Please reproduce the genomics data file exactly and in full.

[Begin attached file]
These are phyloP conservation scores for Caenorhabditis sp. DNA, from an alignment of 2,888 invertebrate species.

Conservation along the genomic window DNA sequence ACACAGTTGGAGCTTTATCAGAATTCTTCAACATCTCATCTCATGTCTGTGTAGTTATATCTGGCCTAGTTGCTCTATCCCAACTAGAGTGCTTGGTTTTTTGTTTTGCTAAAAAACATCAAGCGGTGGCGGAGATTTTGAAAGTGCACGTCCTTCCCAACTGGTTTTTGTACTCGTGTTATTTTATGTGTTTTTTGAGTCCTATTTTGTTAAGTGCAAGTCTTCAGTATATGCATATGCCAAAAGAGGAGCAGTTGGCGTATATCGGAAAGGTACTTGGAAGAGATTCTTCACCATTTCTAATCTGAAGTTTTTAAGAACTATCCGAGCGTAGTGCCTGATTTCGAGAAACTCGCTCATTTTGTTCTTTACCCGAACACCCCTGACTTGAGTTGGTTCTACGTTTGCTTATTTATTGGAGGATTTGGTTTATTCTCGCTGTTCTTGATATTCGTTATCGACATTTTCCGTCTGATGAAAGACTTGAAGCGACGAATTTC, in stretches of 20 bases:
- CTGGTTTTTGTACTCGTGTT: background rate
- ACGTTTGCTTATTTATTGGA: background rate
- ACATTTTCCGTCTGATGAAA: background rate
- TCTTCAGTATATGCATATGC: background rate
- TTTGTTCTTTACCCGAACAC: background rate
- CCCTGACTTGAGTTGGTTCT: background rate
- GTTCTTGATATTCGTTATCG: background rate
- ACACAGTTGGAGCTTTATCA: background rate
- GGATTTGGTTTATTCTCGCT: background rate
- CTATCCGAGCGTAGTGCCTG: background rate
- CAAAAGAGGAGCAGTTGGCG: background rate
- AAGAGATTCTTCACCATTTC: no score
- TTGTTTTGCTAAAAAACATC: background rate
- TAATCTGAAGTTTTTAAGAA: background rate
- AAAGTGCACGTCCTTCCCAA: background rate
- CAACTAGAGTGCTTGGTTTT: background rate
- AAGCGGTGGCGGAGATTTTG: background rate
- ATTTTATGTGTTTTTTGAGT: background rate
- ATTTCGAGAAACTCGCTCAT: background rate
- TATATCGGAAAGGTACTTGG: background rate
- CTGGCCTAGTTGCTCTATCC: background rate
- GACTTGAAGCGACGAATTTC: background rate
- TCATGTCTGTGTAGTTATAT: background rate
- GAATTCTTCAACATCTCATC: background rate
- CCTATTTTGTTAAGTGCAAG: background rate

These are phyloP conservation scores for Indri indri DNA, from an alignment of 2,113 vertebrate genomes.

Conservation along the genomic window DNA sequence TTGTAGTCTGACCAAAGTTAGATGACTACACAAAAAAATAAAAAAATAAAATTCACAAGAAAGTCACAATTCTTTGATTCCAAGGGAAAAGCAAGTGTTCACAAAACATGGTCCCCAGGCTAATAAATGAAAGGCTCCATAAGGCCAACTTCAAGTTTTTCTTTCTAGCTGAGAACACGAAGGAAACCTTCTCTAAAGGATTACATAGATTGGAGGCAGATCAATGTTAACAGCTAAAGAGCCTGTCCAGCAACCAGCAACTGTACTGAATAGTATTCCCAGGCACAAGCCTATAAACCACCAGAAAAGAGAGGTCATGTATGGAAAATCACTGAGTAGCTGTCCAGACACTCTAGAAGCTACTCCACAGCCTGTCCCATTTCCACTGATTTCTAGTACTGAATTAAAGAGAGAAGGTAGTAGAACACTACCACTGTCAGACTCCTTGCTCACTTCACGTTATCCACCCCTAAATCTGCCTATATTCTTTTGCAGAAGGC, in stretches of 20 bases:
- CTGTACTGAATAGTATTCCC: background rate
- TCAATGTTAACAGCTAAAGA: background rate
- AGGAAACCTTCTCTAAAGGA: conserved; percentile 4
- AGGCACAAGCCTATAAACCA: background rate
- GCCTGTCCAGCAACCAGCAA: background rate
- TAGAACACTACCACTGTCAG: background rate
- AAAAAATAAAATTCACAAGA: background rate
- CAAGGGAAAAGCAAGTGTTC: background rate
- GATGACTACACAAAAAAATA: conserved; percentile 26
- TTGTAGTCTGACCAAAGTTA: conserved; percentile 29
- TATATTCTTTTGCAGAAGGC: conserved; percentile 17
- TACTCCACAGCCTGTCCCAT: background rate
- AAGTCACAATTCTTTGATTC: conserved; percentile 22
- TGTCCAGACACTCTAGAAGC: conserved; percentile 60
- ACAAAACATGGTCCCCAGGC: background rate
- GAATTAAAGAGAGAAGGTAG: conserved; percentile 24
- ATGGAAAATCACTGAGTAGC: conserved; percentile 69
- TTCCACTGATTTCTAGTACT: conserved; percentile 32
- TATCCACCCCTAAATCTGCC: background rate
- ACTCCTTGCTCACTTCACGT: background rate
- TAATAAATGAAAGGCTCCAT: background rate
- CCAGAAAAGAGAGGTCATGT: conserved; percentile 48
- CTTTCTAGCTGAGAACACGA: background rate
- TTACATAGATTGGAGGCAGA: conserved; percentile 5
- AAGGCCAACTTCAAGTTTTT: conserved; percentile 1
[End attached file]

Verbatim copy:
These are phyloP conservation scores for Caenorhabditis sp. DNA, from an alignment of 2,888 invertebrate species.

Conservation along the genomic window DNA sequence ACACAGTTGGAGCTTTATCAGAATTCTTCAACATCTCATCTCATGTCTGTGTAGTTATATCTGGCCTAGTTGCTCTATCCCAACTAGAGTGCTTGGTTTTTTGTTTTGCTAAAAAACATCAAGCGGTGGCGGAGATTTTGAAAGTGCACGTCCTTCCCAACTGGTTTTTGTACTCGTGTTATTTTATGTGTTTTTTGAGTCCTATTTTGTTAAGTGCAAGTCTTCAGTATATGCATATGCCAAAAGAGGAGCAGTTGGCGTATATCGGAAAGGTACTTGGAAGAGATTCTTCACCATTTCTAATCTGAAGTTTTTAAGAACTATCCGAGCGTAGTGCCTGATTTCGAGAAACTCGCTCATTTTGTTCTTTACCCGAACACCCCTGACTTGAGTTGGTTCTACGTTTGCTTATTTATTGGAGGATTTGGTTTATTCTCGCTGTTCTTGATATTCGTTATCGACATTTTCCGTCTGATGAAAGACTTGAAGCGACGAATTTC, in stretches of 20 bases:
- CTGGTTTTTGTACTCGTGTT: background rate
- ACGTTTGCTTATTTATTGGA: background rate
- ACATTTTCCGTCTGATGAAA: background rate
- TCTTCAGTATATGCATATGC: background rate
- TTTGTTCTTTACCCGAACAC: background rate
- CCCTGACTTGAGTTGGTTCT: background rate
- GTTCTTGATATTCGTTATCG: background rate
- ACACAGTTGGAGCTTTATCA: background rate
- GGATTTGGTTTATTCTCGCT: background rate
- CTATCCGAGCGTAGTGCCTG: background rate
- CAAAAGAGGAGCAGTTGGCG: background rate
- AAGAGATTCTTCACCATTTC: no score
- TTGTTTTGCTAAAAAACATC: background rate
- TAATCTGAAGTTTTTAAGAA: background rate
- AAAGTGCACGTCCTTCCCAA: background rate
- CAACTAGAGTGCTTGGTTTT: background rate
- AAGCGGTGGCGGAGATTTTG: background rate
- ATTTTATGTGTTTTTTGAGT: background rate
- ATTTCGAGAAACTCGCTCAT: background rate
- TATATCGGAAAGGTACTTGG: background rate
- CTGGCCTAGTTGCTCTATCC: background rate
- GACTTGAAGCGACGAATTTC: background rate
- TCATGTCTGTGTAGTTATAT: background rate
- GAATTCTTCAACATCTCATC: background rate
- CCTATTTTGTTAAGTGCAAG: background rate

These are phyloP conservation scores for Indri indri DNA, from an alignment of 2,113 vertebrate genomes.

Conservation along the genomic window DNA sequence TTGTAGTCTGACCAAAGTTAGATGACTACACAAAAAAATAAAAAAATAAAATTCACAAGAAAGTCACAATTCTTTGATTCCAAGGGAAAAGCAAGTGTTCACAAAACATGGTCCCCAGGCTAATAAATGAAAGGCTCCATAAGGCCAACTTCAAGTTTTTCTTTCTAGCTGAGAACACGAAGGAAACCTTCTCTAAAGGATTACATAGATTGGAGGCAGATCAATGTTAACAGCTAAAGAGCCTGTCCAGCAACCAGCAACTGTACTGAATAGTATTCCCAGGCACAAGCCTATAAACCACCAGAAAAGAGAGGTCATGTATGGAAAATCACTGAGTAGCTGTCCAGACACTCTAGAAGCTACTCCACAGCCTGTCCCATTTCCACTGATTTCTAGTACTGAATTAAAGAGAGAAGGTAGTAGAACACTACCACTGTCAGACTCCTTGCTCACTTCACGTTATCCACCCCTAAATCTGCCTATATTCTTTTGCAGAAGGC, in stretches of 20 bases:
- CTGTACTGAATAGTATTCCC: background rate
- TCAATGTTAACAGCTAAAGA: background rate
- AGGAAACCTTCTCTAAAGGA: conserved; percentile 4
- AGGCACAAGCCTATAAACCA: background rate
- GCCTGTCCAGCAACCAGCAA: background rate
- TAGAACACTACCACTGTCAG: background rate
- AAAAAATAAAATTCACAAGA: background rate
- CAAGGGAAAAGCAAGTGTTC: background rate
- GATGACTACACAAAAAAATA: conserved; percentile 26
- TTGTAGTCTGACCAAAGTTA: conserved; percentile 29
- TATATTCTTTTGCAGAAGGC: conserved; percentile 17
- TACTCCACAGCCTGTCCCAT: background rate
- AAGTCACAATTCTTTGATTC: conserved; percentile 22
- TGTCCAGACACTCTAGAAGC: conserved; percentile 60
- ACAAAACATGGTCCCCAGGC: background rate
- GAATTAAAGAGAGAAGGTAG: conserved; percentile 24
- ATGGAAAATCACTGAGTAGC: conserved; percentile 69
- TTCCACTGATTTCTAGTACT: conserved; percentile 32
- TATCCACCCCTAAATCTGCC: background rate
- ACTCCTTGCTCACTTCACGT: background rate
- TAATAAATGAAAGGCTCCAT: background rate
- CCAGAAAAGAGAGGTCATGT: conserved; percentile 48
- CTTTCTAGCTGAGAACACGA: background rate
- TTACATAGATTGGAGGCAGA: conserved; percentile 5
- AAGGCCAACTTCAAGTTTTT: conserved; percentile 1